Moxie Marlinspike (pictured), the founder of Signal chatapp with its 40 million monthly active users and previously head of security at Twitter, has stated “nerds like me are excited to build for” web3.
In the latest sign of the growing prominence that web3 is attracting among coders, Marlinspike further said:
“Web3 is, at the very least, something new on the nerd level – and that creates a space for creativity/exploration that is somewhat reminiscent of early internet days.”
He does not think that web3 is “on a trajectory to deliver us from centralized platforms” however, stating:
“I’m hopeful that the creativity and exploration we’re seeing will have positive outcomes, but I’m not sure if it’s enough to prevent all the same dynamics of the internet from unfolding again.”
Marlinspike instead argues that “there is nothing particularly ‘distributed’ about the apps themselves: they’re just normal react websites. The ‘distributedness’ refers to where the state and the logic/permissions for updating the state lives: on the blockchain instead of in a ‘centralized’ database.”
He claims that the communication to that blockchain is mostly through Infura or Alchemy, which led to a situation where an NFT that shows a different image to different people would not show up on his wallet after OpenSea removed it.
OpenSea has not yet replied to our request for clarification with it unclear why the NFT was removed as Marlinspike says he was upfront about this NFT in effect ‘hacking’ the URL pointer to show a different image to different people.
Nor is it clear what wallet he was using exactly that would no longer show his NFT, with Marlinspike claiming the OpenSea API is being used by wallets to show NFTs instead of the blockchain/ipfs.
He does not mention IPFS however, claiming instead NFTs “contain a URL that points to the data… there’s no hash commitment for the data located at the URL.”
The ipfs url is a hash of the content, and there are quite a few project now where the nft itself is on the blockchain through the algorithm being put down on the smart contract, allowing you to re-create the art work.
Marlinspike however seems to be a bit new to this space and sounds unfamiliar with a lot of important details that one isn’t able to easily come across when engaging in a surface hands on as was the case here with Marlinspike so creating an NFT and trying to create a derivatives market for it.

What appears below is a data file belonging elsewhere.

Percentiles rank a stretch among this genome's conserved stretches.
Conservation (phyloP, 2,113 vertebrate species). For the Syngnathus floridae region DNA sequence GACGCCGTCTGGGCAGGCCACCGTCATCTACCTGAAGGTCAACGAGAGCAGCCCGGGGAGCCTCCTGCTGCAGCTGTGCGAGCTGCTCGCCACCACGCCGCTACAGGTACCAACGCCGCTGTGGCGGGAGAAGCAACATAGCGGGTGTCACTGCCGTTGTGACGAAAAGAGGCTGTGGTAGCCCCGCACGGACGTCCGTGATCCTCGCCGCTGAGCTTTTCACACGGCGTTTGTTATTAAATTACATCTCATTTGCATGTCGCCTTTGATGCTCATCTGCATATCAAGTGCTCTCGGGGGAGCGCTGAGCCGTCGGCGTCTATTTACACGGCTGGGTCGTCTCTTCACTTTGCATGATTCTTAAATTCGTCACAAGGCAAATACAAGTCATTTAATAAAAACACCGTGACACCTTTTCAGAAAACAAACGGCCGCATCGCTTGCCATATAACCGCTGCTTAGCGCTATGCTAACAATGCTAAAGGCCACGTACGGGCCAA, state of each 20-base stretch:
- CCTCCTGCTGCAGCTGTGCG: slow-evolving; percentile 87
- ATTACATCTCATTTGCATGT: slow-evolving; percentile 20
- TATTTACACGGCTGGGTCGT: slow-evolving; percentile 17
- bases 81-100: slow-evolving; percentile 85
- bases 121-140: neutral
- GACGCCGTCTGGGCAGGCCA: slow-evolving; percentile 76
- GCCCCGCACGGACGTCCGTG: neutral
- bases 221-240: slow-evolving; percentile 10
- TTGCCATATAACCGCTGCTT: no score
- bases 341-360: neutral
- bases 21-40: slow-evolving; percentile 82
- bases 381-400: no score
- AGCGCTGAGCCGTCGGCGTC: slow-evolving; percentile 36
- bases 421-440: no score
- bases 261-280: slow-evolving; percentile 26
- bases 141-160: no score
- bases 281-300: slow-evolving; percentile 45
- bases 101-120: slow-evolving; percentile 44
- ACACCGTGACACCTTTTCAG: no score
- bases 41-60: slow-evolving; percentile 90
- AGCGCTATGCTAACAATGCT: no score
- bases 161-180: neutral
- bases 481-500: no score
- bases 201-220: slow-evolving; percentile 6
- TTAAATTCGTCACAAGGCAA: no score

Good luck with the latter, it might be interesting, but it isn’t very clear whether he’ll actually bother because he seems inflicted with the ‘can’t see anything here’ syndrome in effectively suggesting this web3 is actually web2 and the blockchain part will eventually be removed with Opensea somehow becoming just a jpeg market:
“The people at the end of the line who are flipping NFTs do not fundamentally care about distributed trust models or payment mechanics, but they care about where the money is. So the money draws people into OpenSea, they improve the experience by building a platform that iterates on the underlying web3 protocols in web2 space, they eventually offer the ability to ‘mint’ NFTs through OpenSea itself instead of through your own smart contract, and eventually this all opens the door for Coinbase to offer access to the validated NFT market with their own platform via your debit card…
Eventually, all the web3 parts are gone, and you have a website for buying and selling JPEGS with your debit card. The project can’t start as a web2 platform because of the market dynamics, but the same market dynamics and the fundamental forces of centralization will likely drive it to end up there.”
With such pessimists building web2, no wonder our internet has devolved into a Septembered mess. Marlinspike for his part is thought to be behind Mobilecoin, which itself looks a bit of a mess on the surface, with Signal integrating that Mobilecoin in UK according to announced plans this summer.
For some reason it looks like web2 founders tend to prefer launching their own blockchain, instead of developing on an established one, but the rise of web3 may change that with a big debate seemingly going on, a debate that maybe is turning in our favor.
The Centralized Illusion
In his critique Marlinspike effectively suggests that just as web2 has Google, Facebook, and maybe Signal, so too web3 has Opensea, Infura and Metamask.
He makes two main points, both in our view misleading. The first one is an implicit suggestion that ethereum has just two nodes, Infura or Alchemy. He emphasizes that by repeatedly stating people do not want to run their own servers, and a node he says is a server as it runs on a server where a website is concerned.
We have some data on this point. Bitcoin started off with some 50,000 nodes at one point or even more, with it going down to eventually about 5,000 nodes in 2016.
As it happens ethereum also had 50,000 node or more in 2016, and currently has 5,400 nodes with 2021 for eth being bitcoin’s 2017 in our view.
Bitcoin has tripled its numbers since, with it currently having 14,215 nodes. This fits fine with our theory that as users grow, node numbers should too because there will be more businesses, entities or individuals that want or need to run a node.
Someone like Peter Todd would and has before disputed this theory because of things like Infura, a node as a service startup. The data seems to back us however, with Infura being a convenience but potentially at a cost as you’re outsourcing validation and it is useless if you’re mining or staking.
Metamask uses them as default, with both Metamask and Infura being ConsenSys incubated, but you can point Metamask to your own node if you want or some other node.
Many don’t bother, and that’s in great part because of Simple Payment Verification (SPV) wallets. Now someone like Todd would say these aren’t ‘real,’ we never managed to create SPVs as contained in the bitcoin whitepaper, but most consider the wallets to have good enough cryptography methods to prevent the node from lying.